A single dose LPS injection model that was previously described  was used to induce delayed, progressive loss of dopaminergic neurons in the substantia nigra. C57/BL/6 mice (8 weeks old, n = 6 per group) were anesthetized with a mixture of ketamine-xylazine (100 mg/kg, 10 mg/kg) and carefully immobilized on a stereotaxic apparatus (Benchmark Angle One, Leica Microsystems). The skin above the skull was prepped with alcohol and an incision was made to expose the skull. A single burr hole was carefully drilled at the injection site for the right SN and ophthalmic gel was used to protect the eyes. The stereotaxic coordinates for the injection site were anteroposterior (AP) -3.3 mm, mediolateral (ML) -1.2 mm, dorsoventral (DV) -4.6 mm from bregma . A stainless steel cannula attached to a 5 μl Hamilton syringe was carefully inserted into the hole drilled at the injection site and a single dose of 5 μg LPS in a 1 μl volume was injected at the rate of 0.5 μl per minute. The needle was left in place for another 5 minutes to prevent retrograde flow of liquid along the needle track. Control mice were injected in an identical manner with equal volumes of saline. After surgery, the skin was sutured and carefully held in place using sterile, non-pyrogenic stainless steel clips (Autoclip Wound Closing System, Braintree Scientific, Inc). Mice were allowed to recover on a heating pad (Braintree Scientific, Inc) and were carefully monitored through recovery from anesthesia. All animal procedures were approved by the Iowa State University Institutional Animal Care and Use Committee (IACUC).
Data analysis was performed using the Prism 4.0 software package (GraphPad Software, San Diego, CA, USA). The data were first analyzed using one-way analysis of variance (ANOVA) and then Bonferroni’s post-test was performed to compare all treatment groups. Differences of P <0.05 were considered statistically significant. The Student’s t test was used when differences between two groups were being compared.
TNF is neurotoxic to dopaminergic N27 cells and activates caspase-8 and caspase-3
TNF induces proteolytic activation of protein kinase Cδ in dopaminergic neuronal cells
Proteolytic activation of PKCδ by TNF signaling activates the kinase
PKCδ translocates to the nucleus during TNF-induced cell death
Overexpression of a cleavage-resistant mutant (PKCδD327A-CRM) or siRNA knockdown of PKCδ protects against TNF-induced dopaminergic cell death
Primary dopaminergic neurons obtained from PKCδ knockout (−/−) mice are protected from TNF neurotoxicity
PKCδ is activated by proteolytic cleavage in the mouse substantia nigra following stereotaxic infusion of LPS
The results from our mechanistic studies using N27 rat dopaminergic cells indeed demonstrate for the first time that soluble TNF induces a time-dependent and dose-dependent proteolytic cleavage of PKCδ by a caspase-8 and caspase-3 signaling pathway, indicative of canonical TNF death receptor signaling via caspase-8. Using the anti-TNF drug Etanercept and neutralizing antibodies to the TNFR1 (p55) death receptor, we show that proteolytic cleavage of PKCδ by soluble TNF is dependent on TNFR1 signaling and is accompanied by a substantial increase in PKCδ kinase activity (Figure 3), consistent with proteolytic activation. Previous reports from our laboratory and other independent research groups have shown that PKCδ proteolytic activation contributes to apoptosis induced by diverse neurotoxic stimuli that converge on the intrinsic mitochondrial apoptotic pathway primarily through intracellular oxidative stress mechanisms [21–24, 31, 32, 54–56]. Taken together, our present results suggest that proteolytic activation of PKCδ could be a common effector of cell death via both intrinsic and extrinsic cascades in dopaminergic neurons.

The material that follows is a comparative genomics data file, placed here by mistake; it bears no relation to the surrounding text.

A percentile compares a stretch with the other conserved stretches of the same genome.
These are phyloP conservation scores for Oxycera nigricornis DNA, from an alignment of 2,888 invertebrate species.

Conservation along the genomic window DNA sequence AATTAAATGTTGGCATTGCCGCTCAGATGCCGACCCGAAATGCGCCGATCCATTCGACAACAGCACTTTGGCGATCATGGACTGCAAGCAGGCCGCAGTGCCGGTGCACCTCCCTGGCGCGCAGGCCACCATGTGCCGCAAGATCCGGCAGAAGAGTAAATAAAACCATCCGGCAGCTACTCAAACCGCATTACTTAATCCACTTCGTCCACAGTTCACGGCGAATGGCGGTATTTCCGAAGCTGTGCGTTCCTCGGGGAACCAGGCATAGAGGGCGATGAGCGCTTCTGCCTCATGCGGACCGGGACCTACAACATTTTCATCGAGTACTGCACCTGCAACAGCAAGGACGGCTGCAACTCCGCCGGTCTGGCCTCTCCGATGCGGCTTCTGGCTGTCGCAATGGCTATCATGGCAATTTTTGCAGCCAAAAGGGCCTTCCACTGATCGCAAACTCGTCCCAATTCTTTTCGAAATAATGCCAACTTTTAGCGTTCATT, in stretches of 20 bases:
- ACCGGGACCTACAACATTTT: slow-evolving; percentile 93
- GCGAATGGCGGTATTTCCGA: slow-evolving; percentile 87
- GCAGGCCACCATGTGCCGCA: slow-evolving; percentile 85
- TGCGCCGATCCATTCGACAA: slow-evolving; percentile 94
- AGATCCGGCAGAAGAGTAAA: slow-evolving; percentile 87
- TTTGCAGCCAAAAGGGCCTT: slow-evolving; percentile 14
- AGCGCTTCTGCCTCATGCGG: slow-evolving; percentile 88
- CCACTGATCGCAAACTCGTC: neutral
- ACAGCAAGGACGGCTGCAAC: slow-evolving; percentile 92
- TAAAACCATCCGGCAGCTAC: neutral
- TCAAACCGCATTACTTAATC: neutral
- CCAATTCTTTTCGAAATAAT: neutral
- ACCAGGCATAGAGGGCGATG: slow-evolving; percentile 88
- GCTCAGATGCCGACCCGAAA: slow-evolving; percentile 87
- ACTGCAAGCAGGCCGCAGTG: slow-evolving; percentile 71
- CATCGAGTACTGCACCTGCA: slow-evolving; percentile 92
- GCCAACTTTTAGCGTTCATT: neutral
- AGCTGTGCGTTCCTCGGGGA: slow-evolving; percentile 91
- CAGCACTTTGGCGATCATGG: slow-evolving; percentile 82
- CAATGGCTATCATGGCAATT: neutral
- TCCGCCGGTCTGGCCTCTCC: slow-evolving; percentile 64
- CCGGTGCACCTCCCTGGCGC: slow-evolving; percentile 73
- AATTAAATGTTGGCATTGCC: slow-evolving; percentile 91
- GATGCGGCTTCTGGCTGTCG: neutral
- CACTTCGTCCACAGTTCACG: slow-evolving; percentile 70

Rapid and dynamic translocation to distinct subcellular locations following activation is a characteristic feature of PKCδ in different cell types, and typically delineates the unique functional role of this kinase . Various substrates have been identified as targets of PKCδ phosphorylation in different subcellular locations that participate in a range of multiple cellular functions, from apoptosis to cell migration and activation of immune cells . In particular, studies have demonstrated that nuclear translocation of PKCδ is required for induction of apoptosis and is driven by a bipartite nuclear localization sequence at its C-terminus [48, 49, 59]. Our confocal immunofluorescence experiments reveal a distinct localization of PKCδ to the nucleus 6 h after TNF treatment, the time point at which maximum proteolytic cleavage of PKCδ was evident, consistent with its proapoptotic function (Figure 4). While intense PKCδ staining is evident throughout the nucleus in TNF-treated cells, there is also a distinct pattern of accumulation of PKCδ at specific sites around the perinuclear region and within the nucleus. Interestingly, in a previous study, TNF superfamily ligands, such as BAFF (B cell-activating factor belonging to the TNF family), have been shown to prevent nuclear accumulation of full length PKCδ and thus prolong cell survival in B cells . The substrates of PKCδ and the functional significance of nuclear localization of the kinase during neuroinflammation are currently under investigation in our laboratory. However, the kinetics of PKCδ proteolytic activation and its translocation to the nucleus observed in our present study, both indicate of a proapoptotic role for PKCδ downstream of TNF. Indeed, suppressing total PKCδ protein levels using siRNA or blocking proteolytic activation using a PKCδ cleavage-resistant mutant (PKCδD327A-CRM) affords robust protection against TNF neurotoxicity (Figure 5). The results from our mechanistic studies are further supported by our experiments in primary mesencephalic neuronal cultures treated with soluble TNF, which induces degeneration of dopaminergic neurons in these cultures [17, 26]. Although TNF was less toxic to primary dopaminergic neurons than the classical Parkinsonian neurotoxicant 1-methyl-4-phenylpyridinium (MPP+) , we observed a substantial reduction in TH neuron numbers and functional impairment as determined by dopamine uptake studies in cultures from PKCδ wild type (+/+) mice (Figure 6). Importantly, dopaminergic neurons in mesencephalic cultures obtained from PKCδ knockout (−/−) mice were protected against TNF toxicity, indicating that PKCδ signaling is essential for dopaminergic degeneration triggered by TNF.